JP Morgan Chief Jamie Dimon Faces Market Abuse Charge After Bitcoin Claims
The company Blockswater has filed a complaint against JP Morgan CEO Jamie Dimon saying he violated Article 12 of the European Union’s Market Abuse Regulation (MAR) by declaring that Bitcoin was “a fraud”.
Blockswater claims that Dimon violated Article 12 of the European Union’s Market Abuse Regulation when he declared that Bitcoin was “a fraud”. Dimon’s comments on Bitcoin preceded a 24 percent drop in Bitcoins price.
In an interview with City AM, Blockswater managing partner Florian Schweitzer explains:
Jamie Dimon’s public assertions did not only affect the reputation of bitcoin, they harmed the interests of some of his own clients and many young businesses that are working hard to create a better financial system.
The Complaint and Accusation of Market Manipulation
The complaint states that Dimon’s statement negatively impacted “the cryptocurrency’s price and reputation”. Arguing that he “knew, or ought to have known, that the information he disseminated was false and misleading”. Blockswater goes even further in their accusations, suggesting JP Morgan traded bitcoin derivatives for their clients on Stockholm-based exchange Nasdaq Nordic before and after Dimon’s statements, which Schweitzer said “smells like market manipulation”.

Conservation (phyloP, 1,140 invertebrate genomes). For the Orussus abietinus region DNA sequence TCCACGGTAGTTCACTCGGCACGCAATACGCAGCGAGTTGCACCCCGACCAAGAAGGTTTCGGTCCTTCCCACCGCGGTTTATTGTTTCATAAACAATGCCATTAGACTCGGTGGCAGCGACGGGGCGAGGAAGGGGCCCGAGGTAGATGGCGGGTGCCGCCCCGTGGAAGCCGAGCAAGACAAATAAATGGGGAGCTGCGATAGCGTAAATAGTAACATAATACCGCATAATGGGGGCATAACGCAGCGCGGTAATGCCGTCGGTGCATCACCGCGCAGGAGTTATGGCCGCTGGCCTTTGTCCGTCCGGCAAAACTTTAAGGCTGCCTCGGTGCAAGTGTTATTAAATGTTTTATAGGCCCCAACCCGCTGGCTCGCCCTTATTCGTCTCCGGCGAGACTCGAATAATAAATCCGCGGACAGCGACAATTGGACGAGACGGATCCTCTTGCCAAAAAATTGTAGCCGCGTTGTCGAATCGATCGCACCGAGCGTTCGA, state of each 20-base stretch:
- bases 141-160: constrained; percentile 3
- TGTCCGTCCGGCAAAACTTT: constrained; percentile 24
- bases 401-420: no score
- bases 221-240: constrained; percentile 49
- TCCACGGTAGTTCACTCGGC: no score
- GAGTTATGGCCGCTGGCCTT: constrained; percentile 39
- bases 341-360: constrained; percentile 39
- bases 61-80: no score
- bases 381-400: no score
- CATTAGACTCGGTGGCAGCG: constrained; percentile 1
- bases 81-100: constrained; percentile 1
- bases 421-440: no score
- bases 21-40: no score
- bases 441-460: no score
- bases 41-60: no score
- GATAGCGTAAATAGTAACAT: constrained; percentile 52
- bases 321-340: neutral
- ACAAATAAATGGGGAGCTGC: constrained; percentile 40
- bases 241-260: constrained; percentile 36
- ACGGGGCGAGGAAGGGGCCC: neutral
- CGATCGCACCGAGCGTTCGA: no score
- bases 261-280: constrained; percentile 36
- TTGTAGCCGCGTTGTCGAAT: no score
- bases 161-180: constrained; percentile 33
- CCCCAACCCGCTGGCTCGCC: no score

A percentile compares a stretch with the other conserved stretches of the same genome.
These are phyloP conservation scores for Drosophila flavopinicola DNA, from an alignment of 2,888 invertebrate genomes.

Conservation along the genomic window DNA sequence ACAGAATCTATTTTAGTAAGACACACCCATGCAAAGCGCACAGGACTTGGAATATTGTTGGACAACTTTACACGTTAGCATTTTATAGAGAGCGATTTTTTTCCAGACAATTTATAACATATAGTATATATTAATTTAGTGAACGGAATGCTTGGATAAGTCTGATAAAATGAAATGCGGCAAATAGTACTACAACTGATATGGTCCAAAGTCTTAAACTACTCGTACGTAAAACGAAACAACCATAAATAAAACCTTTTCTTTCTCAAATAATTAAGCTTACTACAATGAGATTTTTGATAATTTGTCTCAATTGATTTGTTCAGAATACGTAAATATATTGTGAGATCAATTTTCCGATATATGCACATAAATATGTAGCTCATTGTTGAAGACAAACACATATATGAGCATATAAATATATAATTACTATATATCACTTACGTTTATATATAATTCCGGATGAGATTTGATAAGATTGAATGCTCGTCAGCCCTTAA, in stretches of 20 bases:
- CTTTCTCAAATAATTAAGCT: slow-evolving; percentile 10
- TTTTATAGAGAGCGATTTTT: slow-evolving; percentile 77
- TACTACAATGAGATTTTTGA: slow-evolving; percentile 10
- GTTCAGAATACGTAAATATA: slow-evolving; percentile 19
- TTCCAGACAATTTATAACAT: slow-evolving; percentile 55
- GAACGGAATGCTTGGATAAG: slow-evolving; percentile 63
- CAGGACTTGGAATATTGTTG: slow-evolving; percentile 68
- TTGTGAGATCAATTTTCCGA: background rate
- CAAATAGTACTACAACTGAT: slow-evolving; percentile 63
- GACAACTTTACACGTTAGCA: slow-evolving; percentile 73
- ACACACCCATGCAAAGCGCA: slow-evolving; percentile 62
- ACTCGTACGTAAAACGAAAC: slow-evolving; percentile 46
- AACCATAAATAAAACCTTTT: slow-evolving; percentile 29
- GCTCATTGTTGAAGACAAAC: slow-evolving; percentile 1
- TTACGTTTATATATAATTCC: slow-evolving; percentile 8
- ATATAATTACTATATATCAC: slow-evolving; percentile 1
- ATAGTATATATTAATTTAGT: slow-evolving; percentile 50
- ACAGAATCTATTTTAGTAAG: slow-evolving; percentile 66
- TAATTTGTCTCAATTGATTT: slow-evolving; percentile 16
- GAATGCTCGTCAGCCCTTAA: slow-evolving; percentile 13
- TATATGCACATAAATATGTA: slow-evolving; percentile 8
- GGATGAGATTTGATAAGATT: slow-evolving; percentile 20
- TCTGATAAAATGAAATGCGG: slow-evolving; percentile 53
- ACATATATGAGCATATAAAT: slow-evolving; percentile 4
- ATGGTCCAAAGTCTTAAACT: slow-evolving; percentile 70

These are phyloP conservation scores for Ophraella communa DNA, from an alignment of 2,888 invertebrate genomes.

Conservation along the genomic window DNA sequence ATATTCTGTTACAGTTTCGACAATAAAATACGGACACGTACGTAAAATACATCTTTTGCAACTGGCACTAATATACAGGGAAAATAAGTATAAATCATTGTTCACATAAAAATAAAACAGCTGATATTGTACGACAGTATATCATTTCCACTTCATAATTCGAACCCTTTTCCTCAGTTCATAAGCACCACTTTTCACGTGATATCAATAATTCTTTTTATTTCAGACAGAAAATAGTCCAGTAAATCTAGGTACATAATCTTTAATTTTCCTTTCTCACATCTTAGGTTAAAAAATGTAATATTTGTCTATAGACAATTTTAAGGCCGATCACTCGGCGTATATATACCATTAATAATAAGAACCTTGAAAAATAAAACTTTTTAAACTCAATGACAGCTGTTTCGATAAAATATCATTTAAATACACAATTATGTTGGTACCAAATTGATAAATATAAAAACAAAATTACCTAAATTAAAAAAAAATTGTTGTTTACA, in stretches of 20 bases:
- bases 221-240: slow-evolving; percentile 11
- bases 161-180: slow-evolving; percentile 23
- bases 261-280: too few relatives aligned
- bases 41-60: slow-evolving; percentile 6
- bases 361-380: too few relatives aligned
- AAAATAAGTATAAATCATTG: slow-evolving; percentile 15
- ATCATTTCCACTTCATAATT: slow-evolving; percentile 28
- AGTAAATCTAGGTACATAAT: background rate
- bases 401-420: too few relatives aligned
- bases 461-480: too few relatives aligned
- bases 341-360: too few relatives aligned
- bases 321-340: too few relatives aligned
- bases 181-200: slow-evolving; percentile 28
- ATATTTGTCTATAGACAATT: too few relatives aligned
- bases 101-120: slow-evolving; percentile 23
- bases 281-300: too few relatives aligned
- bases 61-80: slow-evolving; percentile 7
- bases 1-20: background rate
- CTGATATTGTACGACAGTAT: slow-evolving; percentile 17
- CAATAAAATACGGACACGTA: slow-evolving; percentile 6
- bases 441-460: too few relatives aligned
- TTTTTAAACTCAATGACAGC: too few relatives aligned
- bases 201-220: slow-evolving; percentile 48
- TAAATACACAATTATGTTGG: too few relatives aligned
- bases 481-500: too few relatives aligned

JP Morgan is also heavily invested in Bitcoin’s blockchain technology, having recently advertised for blockchain manager positions. There does appear to be a degree of double standard in Dimon’s comments, particularly in regard to fraudulent accusations.
Dimon’s harsh Bitcoin comments came at the same time as rumors, later confirmed, that China was to begin shutting it’s country’s own Bitcoin exchanges. China’s acts appear a radical act of self-harm, speculated to be a first move in introducing far more stringent regulation in a relaunched cryptocurrency exchange space.
Self-harm or manipulation accusations are particularly relevant to Dimon’s company, JP Morgan, which actively traded Bitcoins for their own clients before and after Dimon’s initial comments calling Bitcoin a “fraud”. He has not stopped being vocal either, he again reiterated to CNBC on Friday:
It’s creating something out of nothing that to me is worth nothing, it will end badly.
Whether the something (the blockchain), should be valued is a question Dimon would seem to be tackling. For Dimon, it seems you can not put a price on a secure, global and decentralized blockchain, although his company would seem to be paying a hefty price for a version of their own, one that cannot hope to compete with the one Bitcoin already has. Are they already too late to the race?
The news comes as Dimon announced that JP Morgan third-quarter trading revenues will drop around 20% on a year on year basis which leads to JPMorgan’s stock falling from its session highs.
Should Dimon be held accountable for extreme rhetoric he used or should his comments be viewed as simple personal opinion? Let us know in the comments below.
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